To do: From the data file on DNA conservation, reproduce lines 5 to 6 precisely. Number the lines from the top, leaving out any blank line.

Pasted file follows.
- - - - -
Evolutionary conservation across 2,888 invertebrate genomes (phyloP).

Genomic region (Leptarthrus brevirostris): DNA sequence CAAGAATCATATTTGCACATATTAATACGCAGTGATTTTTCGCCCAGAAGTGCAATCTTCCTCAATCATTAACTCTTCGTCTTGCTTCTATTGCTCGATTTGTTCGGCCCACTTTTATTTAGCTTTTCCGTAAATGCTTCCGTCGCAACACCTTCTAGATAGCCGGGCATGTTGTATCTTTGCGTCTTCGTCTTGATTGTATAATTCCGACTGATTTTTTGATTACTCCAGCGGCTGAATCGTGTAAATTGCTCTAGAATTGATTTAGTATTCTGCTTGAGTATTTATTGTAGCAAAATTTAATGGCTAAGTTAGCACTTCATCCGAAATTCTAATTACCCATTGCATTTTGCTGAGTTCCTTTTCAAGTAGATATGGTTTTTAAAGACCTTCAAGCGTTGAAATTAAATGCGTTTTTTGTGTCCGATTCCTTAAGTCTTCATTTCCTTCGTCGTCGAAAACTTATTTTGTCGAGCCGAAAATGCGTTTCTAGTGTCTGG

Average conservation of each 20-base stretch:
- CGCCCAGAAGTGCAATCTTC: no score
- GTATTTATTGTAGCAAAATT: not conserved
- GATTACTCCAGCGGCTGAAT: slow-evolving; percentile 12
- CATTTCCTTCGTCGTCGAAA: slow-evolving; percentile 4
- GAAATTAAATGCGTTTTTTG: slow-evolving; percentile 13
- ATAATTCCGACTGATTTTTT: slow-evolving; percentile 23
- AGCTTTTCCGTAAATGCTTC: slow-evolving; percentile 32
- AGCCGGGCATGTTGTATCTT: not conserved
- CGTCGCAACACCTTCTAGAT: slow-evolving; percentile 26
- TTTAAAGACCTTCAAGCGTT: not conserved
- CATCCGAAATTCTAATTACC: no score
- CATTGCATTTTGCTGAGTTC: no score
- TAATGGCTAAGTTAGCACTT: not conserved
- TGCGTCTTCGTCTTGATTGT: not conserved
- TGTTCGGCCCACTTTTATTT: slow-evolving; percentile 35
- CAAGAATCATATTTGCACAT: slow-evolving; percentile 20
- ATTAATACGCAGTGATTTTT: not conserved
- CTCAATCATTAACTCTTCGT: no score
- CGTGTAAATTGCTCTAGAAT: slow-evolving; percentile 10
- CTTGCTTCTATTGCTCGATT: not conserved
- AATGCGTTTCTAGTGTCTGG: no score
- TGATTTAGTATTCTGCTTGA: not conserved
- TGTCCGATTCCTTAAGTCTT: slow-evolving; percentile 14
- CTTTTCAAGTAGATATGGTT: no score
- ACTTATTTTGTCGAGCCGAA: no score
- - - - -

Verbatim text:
- GTATTTATTGTAGCAAAATT: not conserved
- GATTACTCCAGCGGCTGAAT: slow-evolving; percentile 12